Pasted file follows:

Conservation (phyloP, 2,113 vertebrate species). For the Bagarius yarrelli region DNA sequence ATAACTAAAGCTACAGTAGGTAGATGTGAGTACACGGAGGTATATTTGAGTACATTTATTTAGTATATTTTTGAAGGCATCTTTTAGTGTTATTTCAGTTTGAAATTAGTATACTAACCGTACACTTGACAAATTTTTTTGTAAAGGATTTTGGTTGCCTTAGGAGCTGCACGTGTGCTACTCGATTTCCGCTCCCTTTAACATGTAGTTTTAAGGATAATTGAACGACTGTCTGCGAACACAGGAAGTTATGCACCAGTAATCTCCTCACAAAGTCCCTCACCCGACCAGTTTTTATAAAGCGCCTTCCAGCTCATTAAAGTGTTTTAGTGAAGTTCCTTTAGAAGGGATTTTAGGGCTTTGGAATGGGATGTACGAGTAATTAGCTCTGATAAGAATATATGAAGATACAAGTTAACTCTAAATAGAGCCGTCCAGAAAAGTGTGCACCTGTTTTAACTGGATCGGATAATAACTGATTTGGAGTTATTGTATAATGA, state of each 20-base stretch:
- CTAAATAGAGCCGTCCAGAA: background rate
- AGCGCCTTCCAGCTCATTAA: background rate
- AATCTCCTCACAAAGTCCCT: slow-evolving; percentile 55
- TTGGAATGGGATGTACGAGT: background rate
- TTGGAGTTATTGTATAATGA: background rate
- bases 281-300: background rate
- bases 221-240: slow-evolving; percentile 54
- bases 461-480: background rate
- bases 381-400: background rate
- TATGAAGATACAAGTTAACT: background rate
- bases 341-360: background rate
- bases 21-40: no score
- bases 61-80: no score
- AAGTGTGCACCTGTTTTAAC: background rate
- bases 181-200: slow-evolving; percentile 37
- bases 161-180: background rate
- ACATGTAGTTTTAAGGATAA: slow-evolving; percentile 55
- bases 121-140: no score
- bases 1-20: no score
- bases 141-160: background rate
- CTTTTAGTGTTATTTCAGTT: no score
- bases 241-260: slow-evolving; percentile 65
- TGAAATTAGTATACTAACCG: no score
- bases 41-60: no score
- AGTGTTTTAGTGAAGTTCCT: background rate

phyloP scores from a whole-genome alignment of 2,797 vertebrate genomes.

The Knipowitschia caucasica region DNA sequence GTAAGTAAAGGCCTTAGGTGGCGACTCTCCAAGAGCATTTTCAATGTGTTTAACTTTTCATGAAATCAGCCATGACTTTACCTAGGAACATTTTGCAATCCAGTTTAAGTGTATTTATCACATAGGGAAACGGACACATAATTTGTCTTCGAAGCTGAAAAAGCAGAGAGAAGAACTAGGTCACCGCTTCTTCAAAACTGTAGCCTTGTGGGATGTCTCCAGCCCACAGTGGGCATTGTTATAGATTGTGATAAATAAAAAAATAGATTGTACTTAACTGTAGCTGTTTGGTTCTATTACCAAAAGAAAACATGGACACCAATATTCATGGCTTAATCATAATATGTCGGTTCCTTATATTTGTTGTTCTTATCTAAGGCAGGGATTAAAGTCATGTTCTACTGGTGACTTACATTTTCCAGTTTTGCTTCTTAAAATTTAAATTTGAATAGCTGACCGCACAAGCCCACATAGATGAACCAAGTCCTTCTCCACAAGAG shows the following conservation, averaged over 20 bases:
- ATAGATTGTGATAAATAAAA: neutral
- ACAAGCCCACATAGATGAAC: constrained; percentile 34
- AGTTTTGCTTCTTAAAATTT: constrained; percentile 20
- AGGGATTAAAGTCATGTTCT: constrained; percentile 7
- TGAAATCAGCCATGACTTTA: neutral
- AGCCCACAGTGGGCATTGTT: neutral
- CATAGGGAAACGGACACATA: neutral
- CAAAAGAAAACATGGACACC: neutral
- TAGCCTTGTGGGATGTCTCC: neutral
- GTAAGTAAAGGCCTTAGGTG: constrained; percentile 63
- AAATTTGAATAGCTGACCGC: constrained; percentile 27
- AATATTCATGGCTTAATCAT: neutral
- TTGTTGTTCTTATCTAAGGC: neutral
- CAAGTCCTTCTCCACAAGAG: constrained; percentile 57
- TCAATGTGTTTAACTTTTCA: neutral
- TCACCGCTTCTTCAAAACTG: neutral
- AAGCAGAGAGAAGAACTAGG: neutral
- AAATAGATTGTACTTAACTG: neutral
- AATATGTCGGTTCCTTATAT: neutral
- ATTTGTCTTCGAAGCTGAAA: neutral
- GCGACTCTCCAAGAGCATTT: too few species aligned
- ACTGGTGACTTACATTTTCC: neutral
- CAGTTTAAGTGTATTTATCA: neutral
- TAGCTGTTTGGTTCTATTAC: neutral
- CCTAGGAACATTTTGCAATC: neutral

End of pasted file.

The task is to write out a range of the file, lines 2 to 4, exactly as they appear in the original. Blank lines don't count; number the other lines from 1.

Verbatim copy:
- CTAAATAGAGCCGTCCAGAA: background rate
- AGCGCCTTCCAGCTCATTAA: background rate
- AATCTCCTCACAAAGTCCCT: slow-evolving; percentile 55